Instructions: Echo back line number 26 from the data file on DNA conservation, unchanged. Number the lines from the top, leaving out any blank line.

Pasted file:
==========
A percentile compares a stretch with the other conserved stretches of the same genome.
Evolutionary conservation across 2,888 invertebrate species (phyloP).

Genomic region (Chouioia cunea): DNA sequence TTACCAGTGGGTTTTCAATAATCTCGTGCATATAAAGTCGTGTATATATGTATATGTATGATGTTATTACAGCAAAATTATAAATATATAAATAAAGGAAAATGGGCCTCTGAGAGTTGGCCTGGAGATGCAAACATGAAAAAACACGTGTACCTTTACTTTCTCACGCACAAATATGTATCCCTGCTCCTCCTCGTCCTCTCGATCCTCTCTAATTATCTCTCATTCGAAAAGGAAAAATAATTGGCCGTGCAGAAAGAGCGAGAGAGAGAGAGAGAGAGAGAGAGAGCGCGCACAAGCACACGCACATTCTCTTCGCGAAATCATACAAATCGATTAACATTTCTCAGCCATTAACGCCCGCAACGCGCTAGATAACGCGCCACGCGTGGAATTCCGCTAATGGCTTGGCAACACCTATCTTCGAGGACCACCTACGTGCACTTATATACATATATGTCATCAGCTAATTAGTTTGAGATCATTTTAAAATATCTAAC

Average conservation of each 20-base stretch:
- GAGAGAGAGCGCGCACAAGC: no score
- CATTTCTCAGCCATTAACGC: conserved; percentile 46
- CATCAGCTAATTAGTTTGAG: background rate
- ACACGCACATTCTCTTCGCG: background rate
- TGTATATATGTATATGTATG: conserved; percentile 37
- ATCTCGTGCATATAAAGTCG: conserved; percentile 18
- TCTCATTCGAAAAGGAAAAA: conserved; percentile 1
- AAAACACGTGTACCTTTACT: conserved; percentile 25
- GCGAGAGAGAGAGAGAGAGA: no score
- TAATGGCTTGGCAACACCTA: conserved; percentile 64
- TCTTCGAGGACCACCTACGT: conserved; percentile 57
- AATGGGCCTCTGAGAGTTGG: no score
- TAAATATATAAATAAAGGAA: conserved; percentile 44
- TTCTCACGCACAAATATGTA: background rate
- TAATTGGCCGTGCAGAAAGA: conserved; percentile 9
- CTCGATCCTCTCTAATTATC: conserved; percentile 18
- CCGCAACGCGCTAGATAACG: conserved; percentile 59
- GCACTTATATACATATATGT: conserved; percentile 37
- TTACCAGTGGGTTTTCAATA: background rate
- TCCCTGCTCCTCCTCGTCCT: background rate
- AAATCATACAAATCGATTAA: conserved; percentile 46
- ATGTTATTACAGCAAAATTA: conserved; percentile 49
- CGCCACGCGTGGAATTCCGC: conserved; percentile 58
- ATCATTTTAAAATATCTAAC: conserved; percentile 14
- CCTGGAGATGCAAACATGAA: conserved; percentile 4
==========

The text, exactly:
- ATGTTATTACAGCAAAATTA: conserved; percentile 49